Last week, I didn’t get a chance to write anything down, as I was entertaining two of my dearest friends from out of town. What this meant for me was that I had the opportunity to serve up some of the more delicious food that Seattle has to offer to my Eastern friends.

Usually, on Thursdays and Fridays,  I’ll take the opportunity to relax, do some laundry, do some writing, and lounge about the house, but a weekend like this was cause for celebration. So rarely do we get to see one another in meatspace, as opposed to quick emails or text messages exchanged with a quick second of free time. I relish the chance to hang with them, and one of my new favorite things is to play host to out of town guests.

We’ve gone our separate ways in life, and we never keep in touch the way that we say we will. I have no idea about the color scheme for Andy’s wedding, and I really had no idea of Melissa’s whereabouts over the next year. I realize that we have our own agendas, and take our time in getting information out to one another, because we know that the others will always be there, but when we do get together, it’s floodgates of information that are opened, and it’s as though the distance is instantly bridged and little to no time has passed. This is some of the best stuff that I can say about my relationship with my friends.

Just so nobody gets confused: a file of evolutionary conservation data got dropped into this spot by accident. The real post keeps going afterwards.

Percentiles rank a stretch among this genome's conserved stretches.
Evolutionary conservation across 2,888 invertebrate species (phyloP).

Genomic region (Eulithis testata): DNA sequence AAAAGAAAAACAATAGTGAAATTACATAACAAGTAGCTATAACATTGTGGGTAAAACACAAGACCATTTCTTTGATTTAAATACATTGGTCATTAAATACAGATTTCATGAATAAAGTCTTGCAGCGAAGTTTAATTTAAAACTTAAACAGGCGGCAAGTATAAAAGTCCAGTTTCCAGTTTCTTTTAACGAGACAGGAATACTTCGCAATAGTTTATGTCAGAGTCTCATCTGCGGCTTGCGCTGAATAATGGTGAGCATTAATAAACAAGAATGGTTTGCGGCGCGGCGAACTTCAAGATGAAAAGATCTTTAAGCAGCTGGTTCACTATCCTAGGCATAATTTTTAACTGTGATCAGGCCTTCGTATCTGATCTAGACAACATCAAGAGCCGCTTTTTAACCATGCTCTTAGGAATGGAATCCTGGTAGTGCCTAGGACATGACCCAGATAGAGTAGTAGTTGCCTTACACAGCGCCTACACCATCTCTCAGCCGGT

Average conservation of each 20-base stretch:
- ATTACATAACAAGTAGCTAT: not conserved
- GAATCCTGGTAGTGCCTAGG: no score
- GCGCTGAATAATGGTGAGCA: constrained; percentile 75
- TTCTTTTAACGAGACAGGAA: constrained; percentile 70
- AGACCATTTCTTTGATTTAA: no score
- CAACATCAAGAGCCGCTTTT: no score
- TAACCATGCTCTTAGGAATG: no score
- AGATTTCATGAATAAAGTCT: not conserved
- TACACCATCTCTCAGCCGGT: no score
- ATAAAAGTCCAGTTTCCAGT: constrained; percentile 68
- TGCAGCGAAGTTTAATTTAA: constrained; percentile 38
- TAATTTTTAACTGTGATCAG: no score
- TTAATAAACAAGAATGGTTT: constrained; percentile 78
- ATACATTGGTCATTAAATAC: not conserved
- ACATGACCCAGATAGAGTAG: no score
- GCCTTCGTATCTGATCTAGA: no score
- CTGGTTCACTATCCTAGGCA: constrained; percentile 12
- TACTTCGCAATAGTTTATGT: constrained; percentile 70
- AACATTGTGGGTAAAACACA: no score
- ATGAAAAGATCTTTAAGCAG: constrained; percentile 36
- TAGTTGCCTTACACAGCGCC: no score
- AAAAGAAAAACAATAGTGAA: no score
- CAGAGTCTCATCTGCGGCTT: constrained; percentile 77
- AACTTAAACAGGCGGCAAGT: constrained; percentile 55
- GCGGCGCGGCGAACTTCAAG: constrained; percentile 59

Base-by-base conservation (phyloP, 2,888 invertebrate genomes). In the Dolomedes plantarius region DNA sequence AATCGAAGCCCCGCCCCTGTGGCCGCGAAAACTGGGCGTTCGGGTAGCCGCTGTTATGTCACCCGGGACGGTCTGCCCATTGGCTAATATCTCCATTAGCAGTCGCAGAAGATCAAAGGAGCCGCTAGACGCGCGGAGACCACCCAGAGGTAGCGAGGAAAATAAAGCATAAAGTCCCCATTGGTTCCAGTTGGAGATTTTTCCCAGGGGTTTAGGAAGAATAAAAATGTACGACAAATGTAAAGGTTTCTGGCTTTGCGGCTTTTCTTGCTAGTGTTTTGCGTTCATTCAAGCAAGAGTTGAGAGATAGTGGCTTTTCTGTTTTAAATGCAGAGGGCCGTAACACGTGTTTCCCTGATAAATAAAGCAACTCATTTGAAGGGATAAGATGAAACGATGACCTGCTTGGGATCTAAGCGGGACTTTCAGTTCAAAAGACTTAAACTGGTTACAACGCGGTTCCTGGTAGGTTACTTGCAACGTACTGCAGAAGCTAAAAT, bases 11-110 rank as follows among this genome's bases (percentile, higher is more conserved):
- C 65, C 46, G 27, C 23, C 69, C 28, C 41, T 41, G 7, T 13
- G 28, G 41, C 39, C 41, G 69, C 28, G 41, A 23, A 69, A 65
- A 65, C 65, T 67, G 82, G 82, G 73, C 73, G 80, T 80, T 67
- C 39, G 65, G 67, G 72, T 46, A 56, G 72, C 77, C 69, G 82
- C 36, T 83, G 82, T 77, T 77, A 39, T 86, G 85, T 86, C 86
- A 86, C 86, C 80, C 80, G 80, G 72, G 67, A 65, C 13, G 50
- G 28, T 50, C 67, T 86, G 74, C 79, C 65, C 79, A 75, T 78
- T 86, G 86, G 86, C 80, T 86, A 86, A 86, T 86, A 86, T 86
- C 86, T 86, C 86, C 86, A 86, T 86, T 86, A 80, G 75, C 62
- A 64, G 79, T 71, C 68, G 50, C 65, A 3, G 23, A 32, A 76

As Melissa arrived first, on Wednesday afternoon, I was still at work. She came up from the airport and dropped her stuff off at the hotel, and then walked down to the market. Having spent the week in San Francisco before, she was used to the balmy weather, and I didn’t feel the need to apologize for the overcast skies or droplets of rain that would annoy and muss her hair.

We went out for a quick lunch at Michou, where we had sandwiches of the grilled variety, and little salads. Sitting at the tea room overlooking the market and Elliott Bay, there was not a whole lot that was better about that early afternoon respite from the bustle of the fish business. As we parted ways for the afternoon, she went uptown to the Barnes and Noble to hang for a bit while I finished off my shift.